Not Your Everyday Banana

by Bart Arondson

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I am working on a year long photo a day project, and after about 8 months I'm beginning to lose motivation. How do you stay motivated and gain new inspiration to continue in long projects?

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Before I try to answer...what have you tried to do so far to keep yourself interested? –  jrista Jul 15 '10 at 23:14
    
You got this far. Don't give up. –  Dave Van den Eynde Jul 16 '10 at 10:55
    
I've tried to focus on certain subjects for a week or so and taken a few short trips. I've got a few other ideas, but I'd like to know how others handle this, because I'm sure I'm not the first to experience it. –  chills42 Jul 16 '10 at 12:31
    
Here's part of the answer: I've built a large photo site, Squinchpix.com, which now has nearly 19000 photos on it. I've been working on it for four years and many times I've absolutely convinced myself to quit. I never do. The reason: I always realize that I'm the one who benefits most from it. All work benefits. If nothing else, think how much better you've gotten at post-processing. Don't give up. Ever. Best of luck, Bob –  user9649 May 3 '12 at 18:08
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2 Answers 2

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Good question. Didn't we all at some point feel like all the money spent on the gear is going to waste as it's lying there catching rust. Some of my thoughts:

  • One thing that very easily gets me excited about taking pictures is a new piece of equipment. I wouldn't go as far as getting a new camera to reignite my interest (who am I kidding, I would if I could afford it) but anything that allows for experimenting with new kinds of photography or trying new techniques would definitely work for me. Grab a new filter or something like that and try squeezing the most out of it.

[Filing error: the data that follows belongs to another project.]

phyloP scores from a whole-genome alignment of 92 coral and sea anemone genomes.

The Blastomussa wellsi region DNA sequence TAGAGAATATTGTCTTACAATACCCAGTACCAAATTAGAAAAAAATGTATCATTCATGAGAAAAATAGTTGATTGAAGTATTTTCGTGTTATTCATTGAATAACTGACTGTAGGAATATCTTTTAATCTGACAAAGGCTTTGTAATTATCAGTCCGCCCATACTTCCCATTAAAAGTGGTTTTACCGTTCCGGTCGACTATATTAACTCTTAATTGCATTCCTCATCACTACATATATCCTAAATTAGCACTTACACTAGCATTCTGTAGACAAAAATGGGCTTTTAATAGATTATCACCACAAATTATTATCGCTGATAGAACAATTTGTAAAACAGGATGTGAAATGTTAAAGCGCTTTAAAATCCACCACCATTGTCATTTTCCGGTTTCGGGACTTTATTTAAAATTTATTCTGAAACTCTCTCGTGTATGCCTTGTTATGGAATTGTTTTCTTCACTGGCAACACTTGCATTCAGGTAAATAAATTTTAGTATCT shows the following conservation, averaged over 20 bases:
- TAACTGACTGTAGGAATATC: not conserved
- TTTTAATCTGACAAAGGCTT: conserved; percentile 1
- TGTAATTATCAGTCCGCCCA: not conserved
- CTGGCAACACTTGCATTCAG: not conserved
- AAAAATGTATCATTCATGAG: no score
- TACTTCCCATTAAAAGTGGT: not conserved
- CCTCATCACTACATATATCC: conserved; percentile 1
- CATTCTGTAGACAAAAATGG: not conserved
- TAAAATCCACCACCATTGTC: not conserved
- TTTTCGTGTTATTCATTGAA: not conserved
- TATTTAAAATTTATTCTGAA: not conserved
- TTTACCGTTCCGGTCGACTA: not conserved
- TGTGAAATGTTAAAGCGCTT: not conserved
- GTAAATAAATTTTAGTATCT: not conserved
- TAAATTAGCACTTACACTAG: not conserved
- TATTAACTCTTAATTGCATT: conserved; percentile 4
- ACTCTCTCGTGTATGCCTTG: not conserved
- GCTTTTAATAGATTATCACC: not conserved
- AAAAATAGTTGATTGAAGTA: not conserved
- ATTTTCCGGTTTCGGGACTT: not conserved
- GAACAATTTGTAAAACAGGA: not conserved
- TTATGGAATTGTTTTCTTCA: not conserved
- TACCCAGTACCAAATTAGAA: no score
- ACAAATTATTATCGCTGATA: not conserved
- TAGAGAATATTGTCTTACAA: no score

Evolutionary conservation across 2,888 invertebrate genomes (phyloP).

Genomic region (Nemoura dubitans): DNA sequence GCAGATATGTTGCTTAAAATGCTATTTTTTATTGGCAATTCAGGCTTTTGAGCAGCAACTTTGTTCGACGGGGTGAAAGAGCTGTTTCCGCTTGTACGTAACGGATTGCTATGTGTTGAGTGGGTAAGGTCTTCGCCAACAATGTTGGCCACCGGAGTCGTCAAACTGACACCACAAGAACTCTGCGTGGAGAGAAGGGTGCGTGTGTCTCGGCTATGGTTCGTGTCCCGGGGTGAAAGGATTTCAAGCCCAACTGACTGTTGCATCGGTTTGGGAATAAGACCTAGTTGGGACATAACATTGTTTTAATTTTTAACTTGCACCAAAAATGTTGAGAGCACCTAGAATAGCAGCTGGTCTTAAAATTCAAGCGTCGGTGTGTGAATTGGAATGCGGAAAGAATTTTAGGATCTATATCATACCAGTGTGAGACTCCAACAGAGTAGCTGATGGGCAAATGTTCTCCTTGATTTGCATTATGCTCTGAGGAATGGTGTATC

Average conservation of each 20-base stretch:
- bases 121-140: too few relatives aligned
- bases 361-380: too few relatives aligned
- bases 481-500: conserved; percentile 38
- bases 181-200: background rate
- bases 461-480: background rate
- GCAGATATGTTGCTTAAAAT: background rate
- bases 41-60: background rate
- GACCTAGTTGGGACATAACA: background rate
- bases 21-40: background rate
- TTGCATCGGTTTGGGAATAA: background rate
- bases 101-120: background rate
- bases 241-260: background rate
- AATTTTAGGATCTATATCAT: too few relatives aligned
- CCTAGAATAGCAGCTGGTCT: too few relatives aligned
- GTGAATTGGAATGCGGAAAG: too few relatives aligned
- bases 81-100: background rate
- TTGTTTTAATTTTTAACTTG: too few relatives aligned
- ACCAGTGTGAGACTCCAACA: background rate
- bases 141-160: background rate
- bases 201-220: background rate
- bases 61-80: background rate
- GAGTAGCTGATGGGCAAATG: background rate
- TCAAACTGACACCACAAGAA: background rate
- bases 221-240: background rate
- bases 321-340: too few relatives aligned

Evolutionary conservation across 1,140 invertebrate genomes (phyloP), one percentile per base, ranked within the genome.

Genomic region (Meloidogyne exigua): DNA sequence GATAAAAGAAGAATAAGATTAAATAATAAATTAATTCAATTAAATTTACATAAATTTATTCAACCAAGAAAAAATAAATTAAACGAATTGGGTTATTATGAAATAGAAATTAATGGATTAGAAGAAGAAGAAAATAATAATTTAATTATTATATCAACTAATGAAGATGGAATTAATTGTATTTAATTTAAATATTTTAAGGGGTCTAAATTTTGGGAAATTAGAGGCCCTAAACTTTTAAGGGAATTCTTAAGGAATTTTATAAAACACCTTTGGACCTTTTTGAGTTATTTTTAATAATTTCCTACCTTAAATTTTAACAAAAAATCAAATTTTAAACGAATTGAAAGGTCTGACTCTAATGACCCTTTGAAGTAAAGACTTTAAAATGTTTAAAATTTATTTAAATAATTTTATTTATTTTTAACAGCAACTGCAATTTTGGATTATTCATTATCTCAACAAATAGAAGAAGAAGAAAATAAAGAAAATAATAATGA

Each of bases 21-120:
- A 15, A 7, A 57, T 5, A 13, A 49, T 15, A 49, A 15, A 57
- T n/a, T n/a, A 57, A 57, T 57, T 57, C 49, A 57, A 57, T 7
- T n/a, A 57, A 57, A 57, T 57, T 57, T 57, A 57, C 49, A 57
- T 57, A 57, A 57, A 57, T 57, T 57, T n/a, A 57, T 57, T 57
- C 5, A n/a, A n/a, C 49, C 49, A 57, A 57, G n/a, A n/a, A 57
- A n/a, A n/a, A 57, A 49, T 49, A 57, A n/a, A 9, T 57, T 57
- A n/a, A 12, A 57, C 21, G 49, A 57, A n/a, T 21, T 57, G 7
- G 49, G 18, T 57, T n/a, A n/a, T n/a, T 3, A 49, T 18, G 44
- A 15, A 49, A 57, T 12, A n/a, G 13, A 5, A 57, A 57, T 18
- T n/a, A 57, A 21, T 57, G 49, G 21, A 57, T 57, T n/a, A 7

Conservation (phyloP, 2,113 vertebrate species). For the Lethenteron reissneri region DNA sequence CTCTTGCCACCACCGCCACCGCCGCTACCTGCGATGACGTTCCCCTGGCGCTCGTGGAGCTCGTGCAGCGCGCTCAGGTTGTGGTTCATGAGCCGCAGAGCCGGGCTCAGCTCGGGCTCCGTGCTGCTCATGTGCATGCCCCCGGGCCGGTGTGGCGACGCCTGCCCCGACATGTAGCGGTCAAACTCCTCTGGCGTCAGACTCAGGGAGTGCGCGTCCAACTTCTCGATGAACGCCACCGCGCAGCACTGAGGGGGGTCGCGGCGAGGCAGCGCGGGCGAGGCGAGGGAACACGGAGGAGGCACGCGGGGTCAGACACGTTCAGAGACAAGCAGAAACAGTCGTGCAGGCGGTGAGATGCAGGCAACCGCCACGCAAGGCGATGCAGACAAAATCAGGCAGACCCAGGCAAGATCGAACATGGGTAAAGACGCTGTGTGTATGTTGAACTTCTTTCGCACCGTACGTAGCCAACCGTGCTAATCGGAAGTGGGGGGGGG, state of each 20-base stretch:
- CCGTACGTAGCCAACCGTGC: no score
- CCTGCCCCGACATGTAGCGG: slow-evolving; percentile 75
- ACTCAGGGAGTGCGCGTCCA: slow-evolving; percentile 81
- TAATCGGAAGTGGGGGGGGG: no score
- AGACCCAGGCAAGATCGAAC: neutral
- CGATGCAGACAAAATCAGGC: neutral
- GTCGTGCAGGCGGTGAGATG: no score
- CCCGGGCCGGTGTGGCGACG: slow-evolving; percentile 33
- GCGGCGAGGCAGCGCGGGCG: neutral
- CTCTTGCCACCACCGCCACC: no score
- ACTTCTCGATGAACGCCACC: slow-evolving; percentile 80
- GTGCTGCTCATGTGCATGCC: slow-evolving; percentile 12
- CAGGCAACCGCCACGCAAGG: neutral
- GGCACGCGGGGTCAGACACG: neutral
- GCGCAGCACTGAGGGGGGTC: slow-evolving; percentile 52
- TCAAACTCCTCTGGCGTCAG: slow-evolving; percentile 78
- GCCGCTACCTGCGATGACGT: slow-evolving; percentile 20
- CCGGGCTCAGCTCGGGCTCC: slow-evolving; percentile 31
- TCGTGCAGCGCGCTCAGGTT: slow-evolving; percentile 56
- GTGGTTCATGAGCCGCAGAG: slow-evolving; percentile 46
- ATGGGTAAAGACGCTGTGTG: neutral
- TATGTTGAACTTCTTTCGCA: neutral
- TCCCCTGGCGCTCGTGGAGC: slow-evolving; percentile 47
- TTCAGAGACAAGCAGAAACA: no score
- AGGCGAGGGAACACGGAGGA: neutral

• Another rather extreme example - kids, better yet - your own kids, better still - newborns. You are excited about having them and want to keep every moment of their new life for eternity. You have to be quick though, newborns very fast grow into toddlers and although giving just as many opportunities they become very hard, fast moving targets.

  • Travelling is another way to put yourself in front of new, exciting photo opportunities. It doesn't have to be a week long trip to tropical islands (although that would be nice) but a simple weekend away from the city should bring some motivation.

  • Unusual circumstances - get up before the sunrise and get some blue hour shots. Very rewarding!

  • Local events - car races, flower fair, horse riding competition. All full of photographic potential.

  • New exciting hobbies - do a scuba diving course and play with underwater photography.

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Let me take a contrarian view...

If you've lost motivation, perhaps your telling yourself something. Why did you start the project? What were the goals? Perhaps you've accomplished them and so the project is done but you haven't admitted it to yourself. Perhaps the project is serving no useful purpose and it's time to start some new project or set some new goal?

I admit I'm not a fan of the "photo a day" projects because it seems too often the goal is "to take a photo a day" and not a goal that actually leads anywhere -- and so at some point, it stops being fun and starts being a grind. My suggestion: if it's not fun and it isn't pushing your photography forward in some way, go ahead and stop. it's okay.

Think about WHY you're doing it. Think about WHY you started doing it. What will you accomplish by continuing it? If you don't have good answers to those questions, then maybe you shouldn't keep on doing it. Figure out what your next goal is, and then start a new project to help push you to accomplishing that goal.

Just because you started a project isn't a reason why you have to keep at it if your interests or goals have changed along the way. And if the goal is make yourself a better photographer, but the project isn't pushing you forward any more, then it'd be a waste of time to keep at it just because you started it.

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